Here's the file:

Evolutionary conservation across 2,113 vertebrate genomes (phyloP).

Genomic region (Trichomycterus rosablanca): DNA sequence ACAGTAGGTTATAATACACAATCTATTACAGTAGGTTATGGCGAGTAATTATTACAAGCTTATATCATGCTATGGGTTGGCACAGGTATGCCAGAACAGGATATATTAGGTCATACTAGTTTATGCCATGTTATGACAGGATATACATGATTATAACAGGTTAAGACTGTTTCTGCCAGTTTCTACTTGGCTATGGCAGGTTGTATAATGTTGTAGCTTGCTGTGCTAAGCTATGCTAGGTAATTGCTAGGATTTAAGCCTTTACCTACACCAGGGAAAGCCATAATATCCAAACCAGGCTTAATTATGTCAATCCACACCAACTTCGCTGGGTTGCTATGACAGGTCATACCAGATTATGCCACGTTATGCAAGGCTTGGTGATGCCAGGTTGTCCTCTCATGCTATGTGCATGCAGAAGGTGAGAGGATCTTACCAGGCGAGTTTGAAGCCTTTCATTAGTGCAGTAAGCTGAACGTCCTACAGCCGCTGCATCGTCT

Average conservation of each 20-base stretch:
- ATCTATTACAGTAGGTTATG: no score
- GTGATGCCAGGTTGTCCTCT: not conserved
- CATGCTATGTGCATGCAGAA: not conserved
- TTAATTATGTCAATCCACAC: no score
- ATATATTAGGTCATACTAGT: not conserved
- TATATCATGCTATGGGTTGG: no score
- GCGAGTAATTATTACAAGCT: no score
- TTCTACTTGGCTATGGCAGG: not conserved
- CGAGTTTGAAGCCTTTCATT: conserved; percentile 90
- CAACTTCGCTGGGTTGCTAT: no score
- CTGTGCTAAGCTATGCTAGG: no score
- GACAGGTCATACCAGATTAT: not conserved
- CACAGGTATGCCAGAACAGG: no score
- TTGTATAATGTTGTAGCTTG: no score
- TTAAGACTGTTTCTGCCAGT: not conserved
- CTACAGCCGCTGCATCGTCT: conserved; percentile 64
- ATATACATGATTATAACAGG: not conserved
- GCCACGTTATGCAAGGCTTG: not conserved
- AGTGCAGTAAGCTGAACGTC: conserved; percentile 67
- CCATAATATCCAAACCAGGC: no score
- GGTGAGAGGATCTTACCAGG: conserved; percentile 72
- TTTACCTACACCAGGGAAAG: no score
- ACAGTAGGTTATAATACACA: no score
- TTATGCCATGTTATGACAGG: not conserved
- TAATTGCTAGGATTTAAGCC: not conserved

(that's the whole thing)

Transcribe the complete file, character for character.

Evolutionary conservation across 2,113 vertebrate genomes (phyloP).

Genomic region (Trichomycterus rosablanca): DNA sequence ACAGTAGGTTATAATACACAATCTATTACAGTAGGTTATGGCGAGTAATTATTACAAGCTTATATCATGCTATGGGTTGGCACAGGTATGCCAGAACAGGATATATTAGGTCATACTAGTTTATGCCATGTTATGACAGGATATACATGATTATAACAGGTTAAGACTGTTTCTGCCAGTTTCTACTTGGCTATGGCAGGTTGTATAATGTTGTAGCTTGCTGTGCTAAGCTATGCTAGGTAATTGCTAGGATTTAAGCCTTTACCTACACCAGGGAAAGCCATAATATCCAAACCAGGCTTAATTATGTCAATCCACACCAACTTCGCTGGGTTGCTATGACAGGTCATACCAGATTATGCCACGTTATGCAAGGCTTGGTGATGCCAGGTTGTCCTCTCATGCTATGTGCATGCAGAAGGTGAGAGGATCTTACCAGGCGAGTTTGAAGCCTTTCATTAGTGCAGTAAGCTGAACGTCCTACAGCCGCTGCATCGTCT

Average conservation of each 20-base stretch:
- ATCTATTACAGTAGGTTATG: no score
- GTGATGCCAGGTTGTCCTCT: not conserved
- CATGCTATGTGCATGCAGAA: not conserved
- TTAATTATGTCAATCCACAC: no score
- ATATATTAGGTCATACTAGT: not conserved
- TATATCATGCTATGGGTTGG: no score
- GCGAGTAATTATTACAAGCT: no score
- TTCTACTTGGCTATGGCAGG: not conserved
- CGAGTTTGAAGCCTTTCATT: conserved; percentile 90
- CAACTTCGCTGGGTTGCTAT: no score
- CTGTGCTAAGCTATGCTAGG: no score
- GACAGGTCATACCAGATTAT: not conserved
- CACAGGTATGCCAGAACAGG: no score
- TTGTATAATGTTGTAGCTTG: no score
- TTAAGACTGTTTCTGCCAGT: not conserved
- CTACAGCCGCTGCATCGTCT: conserved; percentile 64
- ATATACATGATTATAACAGG: not conserved
- GCCACGTTATGCAAGGCTTG: not conserved
- AGTGCAGTAAGCTGAACGTC: conserved; percentile 67
- CCATAATATCCAAACCAGGC: no score
- GGTGAGAGGATCTTACCAGG: conserved; percentile 72
- TTTACCTACACCAGGGAAAG: no score
- ACAGTAGGTTATAATACACA: no score
- TTATGCCATGTTATGACAGG: not conserved
- TAATTGCTAGGATTTAAGCC: not conserved